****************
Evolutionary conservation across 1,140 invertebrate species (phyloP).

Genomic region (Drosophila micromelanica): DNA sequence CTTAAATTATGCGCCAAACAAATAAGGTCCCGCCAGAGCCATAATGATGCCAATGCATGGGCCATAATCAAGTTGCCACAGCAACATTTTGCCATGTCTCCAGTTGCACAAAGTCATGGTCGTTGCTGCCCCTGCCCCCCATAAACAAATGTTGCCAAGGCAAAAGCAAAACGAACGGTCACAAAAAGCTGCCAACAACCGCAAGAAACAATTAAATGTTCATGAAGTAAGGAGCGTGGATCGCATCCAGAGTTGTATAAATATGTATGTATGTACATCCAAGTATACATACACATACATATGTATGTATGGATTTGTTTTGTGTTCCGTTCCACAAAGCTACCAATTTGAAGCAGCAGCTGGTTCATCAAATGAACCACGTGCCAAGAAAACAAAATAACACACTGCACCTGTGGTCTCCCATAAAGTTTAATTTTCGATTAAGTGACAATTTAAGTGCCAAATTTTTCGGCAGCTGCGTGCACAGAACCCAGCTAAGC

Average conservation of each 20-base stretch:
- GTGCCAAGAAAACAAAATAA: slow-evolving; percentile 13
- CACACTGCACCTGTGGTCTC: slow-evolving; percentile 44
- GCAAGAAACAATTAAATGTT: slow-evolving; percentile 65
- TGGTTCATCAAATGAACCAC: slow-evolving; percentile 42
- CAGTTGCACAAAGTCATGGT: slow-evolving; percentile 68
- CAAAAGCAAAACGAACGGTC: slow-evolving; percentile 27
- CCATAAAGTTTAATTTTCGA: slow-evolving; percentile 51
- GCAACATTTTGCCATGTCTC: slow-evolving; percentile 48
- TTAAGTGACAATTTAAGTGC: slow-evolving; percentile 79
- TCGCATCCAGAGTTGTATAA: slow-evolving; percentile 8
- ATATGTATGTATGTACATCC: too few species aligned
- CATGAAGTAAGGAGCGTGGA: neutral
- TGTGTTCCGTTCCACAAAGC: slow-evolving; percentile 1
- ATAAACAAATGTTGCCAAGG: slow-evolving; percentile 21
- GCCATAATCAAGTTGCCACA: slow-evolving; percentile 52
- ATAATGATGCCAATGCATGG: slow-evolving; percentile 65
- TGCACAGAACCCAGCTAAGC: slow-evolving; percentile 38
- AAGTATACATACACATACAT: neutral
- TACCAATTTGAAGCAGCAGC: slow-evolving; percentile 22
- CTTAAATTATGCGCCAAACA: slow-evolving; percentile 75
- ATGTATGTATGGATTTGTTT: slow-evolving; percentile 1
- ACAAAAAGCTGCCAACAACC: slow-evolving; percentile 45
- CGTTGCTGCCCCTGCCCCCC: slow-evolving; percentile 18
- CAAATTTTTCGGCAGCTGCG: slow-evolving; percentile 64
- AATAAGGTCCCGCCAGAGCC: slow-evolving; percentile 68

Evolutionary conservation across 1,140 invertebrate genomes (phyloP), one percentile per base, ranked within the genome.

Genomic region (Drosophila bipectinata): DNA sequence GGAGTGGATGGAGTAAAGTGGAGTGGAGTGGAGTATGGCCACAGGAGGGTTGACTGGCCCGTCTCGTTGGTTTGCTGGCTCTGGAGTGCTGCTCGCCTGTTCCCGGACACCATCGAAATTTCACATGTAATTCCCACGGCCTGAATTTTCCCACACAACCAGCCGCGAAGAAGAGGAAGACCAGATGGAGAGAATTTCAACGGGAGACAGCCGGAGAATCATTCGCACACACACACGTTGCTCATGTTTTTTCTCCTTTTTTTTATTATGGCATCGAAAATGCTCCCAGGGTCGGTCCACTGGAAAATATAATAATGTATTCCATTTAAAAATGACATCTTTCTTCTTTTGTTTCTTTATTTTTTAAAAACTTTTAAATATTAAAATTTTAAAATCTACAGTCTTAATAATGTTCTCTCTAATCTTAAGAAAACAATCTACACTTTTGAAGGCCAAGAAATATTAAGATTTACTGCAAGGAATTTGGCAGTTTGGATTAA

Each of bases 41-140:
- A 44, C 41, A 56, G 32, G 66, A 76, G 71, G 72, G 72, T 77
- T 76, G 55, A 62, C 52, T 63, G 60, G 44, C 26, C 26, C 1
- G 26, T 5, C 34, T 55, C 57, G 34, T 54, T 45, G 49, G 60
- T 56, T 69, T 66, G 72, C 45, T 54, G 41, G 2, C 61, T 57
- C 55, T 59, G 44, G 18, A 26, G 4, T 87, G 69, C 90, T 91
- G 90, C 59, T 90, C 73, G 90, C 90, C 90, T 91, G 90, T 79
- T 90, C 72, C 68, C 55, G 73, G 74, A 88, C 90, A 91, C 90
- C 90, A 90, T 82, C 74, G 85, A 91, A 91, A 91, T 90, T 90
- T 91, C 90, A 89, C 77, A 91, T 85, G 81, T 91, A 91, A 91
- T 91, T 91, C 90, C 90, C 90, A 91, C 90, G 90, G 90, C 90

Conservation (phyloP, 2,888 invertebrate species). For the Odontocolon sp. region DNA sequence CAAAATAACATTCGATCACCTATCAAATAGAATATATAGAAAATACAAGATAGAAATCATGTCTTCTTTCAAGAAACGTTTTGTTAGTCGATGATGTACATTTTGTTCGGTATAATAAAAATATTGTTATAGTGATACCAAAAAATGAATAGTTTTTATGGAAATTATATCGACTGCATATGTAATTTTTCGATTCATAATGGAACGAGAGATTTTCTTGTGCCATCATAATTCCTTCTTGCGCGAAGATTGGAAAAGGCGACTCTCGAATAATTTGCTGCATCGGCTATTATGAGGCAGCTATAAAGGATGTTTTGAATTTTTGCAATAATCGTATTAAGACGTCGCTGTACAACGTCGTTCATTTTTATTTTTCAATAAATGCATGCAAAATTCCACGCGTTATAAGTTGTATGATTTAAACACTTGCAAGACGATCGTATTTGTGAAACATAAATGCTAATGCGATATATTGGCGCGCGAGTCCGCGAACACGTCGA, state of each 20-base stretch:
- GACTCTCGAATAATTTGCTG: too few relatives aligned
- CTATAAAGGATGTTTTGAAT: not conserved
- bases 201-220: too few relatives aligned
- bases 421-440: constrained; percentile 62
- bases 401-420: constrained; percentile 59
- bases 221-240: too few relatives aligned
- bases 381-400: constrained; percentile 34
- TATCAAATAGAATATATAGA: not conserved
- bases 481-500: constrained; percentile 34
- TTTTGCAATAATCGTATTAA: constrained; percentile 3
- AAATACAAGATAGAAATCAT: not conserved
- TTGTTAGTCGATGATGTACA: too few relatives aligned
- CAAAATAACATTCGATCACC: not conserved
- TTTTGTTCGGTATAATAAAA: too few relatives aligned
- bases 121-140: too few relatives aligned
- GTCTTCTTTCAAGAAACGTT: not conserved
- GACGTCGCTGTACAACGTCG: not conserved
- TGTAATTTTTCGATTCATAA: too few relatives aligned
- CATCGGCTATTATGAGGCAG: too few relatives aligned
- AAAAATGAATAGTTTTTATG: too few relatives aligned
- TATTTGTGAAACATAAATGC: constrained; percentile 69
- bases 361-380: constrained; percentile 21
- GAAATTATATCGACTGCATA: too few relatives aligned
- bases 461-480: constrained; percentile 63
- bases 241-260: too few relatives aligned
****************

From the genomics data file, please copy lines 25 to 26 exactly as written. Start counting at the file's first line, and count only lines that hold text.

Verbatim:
- ACAAAAAGCTGCCAACAACC: slow-evolving; percentile 45
- CGTTGCTGCCCCTGCCCCCC: slow-evolving; percentile 18